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On what basis should I step down? – Former intelligence minister Bongani Bongo

Bongani Bongo

Former intelligence minister Bongani Bongo said he was not refusing to step aside from his parliamentary work as instructed by his party but instead wanted to know on what basis he should do so.

Bongo, who faces corruption charges for allegedly trying to derail a parliamentary probe on Eskom affairs, has indicated that he wants clarity from the ANC’s Integrity Commission on why he should step aside when he has not been found guilty of any wrongdoing.

He told Independent Media on Sunday that the country’s constitution was supreme and that if the ANC’s constitution was not in harmony with it or clashed with it in any way, then the laws set down in the ruling party’s documents would have to be considered invalid.

He repeatedly stated that he had done nothing wrong to step aside.

Last week the ANC national executive committee decreed that all members formally charged by courts should step aside with immediate effect.

Bongani Bongo

It then said those facing allegations must subject themselves to the party’s Integrity Commission chaired by veteran George Mashamba.

Days after the decision was communicated, no party member has stepped aside.

Among those who are expected to step aside are National Assembly Speaker Thandi Modise, who is being privately prosecuted by Afriforum.

ANC national chairperson, Gwede Mantashe who is tainted by his association with Bosasa is expected to appear before the commission together with President Cyril Ramaphosa, who is tainted by the CR17 fund.

Also facing pressure to subject themselves to the commission is former minister Nomvula Mokonyane, secretary-general, Ace Magashule, Gauteng Health MEC, Dr Bandile Masuku and presidential spokesperson, Khusela Diko.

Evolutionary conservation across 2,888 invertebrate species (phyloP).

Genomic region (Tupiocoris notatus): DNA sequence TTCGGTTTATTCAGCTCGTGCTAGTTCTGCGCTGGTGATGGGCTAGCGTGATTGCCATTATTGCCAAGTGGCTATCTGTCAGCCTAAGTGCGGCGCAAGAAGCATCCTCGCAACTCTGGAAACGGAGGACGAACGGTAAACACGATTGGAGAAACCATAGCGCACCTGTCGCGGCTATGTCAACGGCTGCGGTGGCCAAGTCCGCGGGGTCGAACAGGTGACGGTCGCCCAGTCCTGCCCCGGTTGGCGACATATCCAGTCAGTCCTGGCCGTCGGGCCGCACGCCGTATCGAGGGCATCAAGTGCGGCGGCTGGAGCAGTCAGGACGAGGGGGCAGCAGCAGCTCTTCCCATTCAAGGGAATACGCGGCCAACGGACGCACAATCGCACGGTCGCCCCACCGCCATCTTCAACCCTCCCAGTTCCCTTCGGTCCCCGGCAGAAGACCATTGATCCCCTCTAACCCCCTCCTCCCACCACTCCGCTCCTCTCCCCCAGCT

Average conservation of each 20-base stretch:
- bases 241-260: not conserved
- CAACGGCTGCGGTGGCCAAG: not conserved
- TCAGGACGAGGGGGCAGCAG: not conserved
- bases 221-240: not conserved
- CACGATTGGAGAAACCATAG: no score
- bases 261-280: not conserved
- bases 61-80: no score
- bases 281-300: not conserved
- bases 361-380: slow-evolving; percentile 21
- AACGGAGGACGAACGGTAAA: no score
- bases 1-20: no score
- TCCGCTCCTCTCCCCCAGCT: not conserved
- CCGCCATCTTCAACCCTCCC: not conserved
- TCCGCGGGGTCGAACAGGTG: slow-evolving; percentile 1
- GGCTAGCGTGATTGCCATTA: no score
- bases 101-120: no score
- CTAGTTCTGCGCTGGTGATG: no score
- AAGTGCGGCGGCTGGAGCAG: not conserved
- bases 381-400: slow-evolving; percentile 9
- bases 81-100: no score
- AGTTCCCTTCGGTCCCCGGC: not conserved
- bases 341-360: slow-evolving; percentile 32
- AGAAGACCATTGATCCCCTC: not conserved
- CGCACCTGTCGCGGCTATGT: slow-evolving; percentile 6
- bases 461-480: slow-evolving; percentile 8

“The constitution of the ANC does not say I must step aside, the constitution says an accused person is innocent until proven guilty. So what I have requested on my side was they must give a written instruction,” Bongo said.

He said upon getting the letter, he would take it to court and see whether it would muster a legal test. According to him, all that was informed by the fact that the decision to step aside was not informed by the feeling of being guilty and used against him and other party members in future.

“They must not act arbitrarily,” he stressed.

Asked why he is so hell-bent on challenging the decision of the party, Bongo cited the 2012 case of Mpho Ramakatsa, a former ANC member who took the party to court for firing him because he dragged it to court instead of relying on internal mechanisms and won.

He maintained that the court affirmed that the ANC constitution is not above that of the country and can be taken to court by its members.

Bongo further punched holes in the decision of the ANC and said laws passed should not be applied retrospectively.

“The law is not applied retrospectively. You can’t pass a law today and say let me go back and look for someone I think did something wrong years back and use the law against him or her. The law starts applying from cases that happened the day it was passed. Doing that would be like going on a hunting spree with a knife and salt. Look at our constitution, it started applying in 1996, the year it was passed,” he said.

Attempts to get a list of all those that the ANC expected to appear before the 12-member integrity commission failed.

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Source: IOL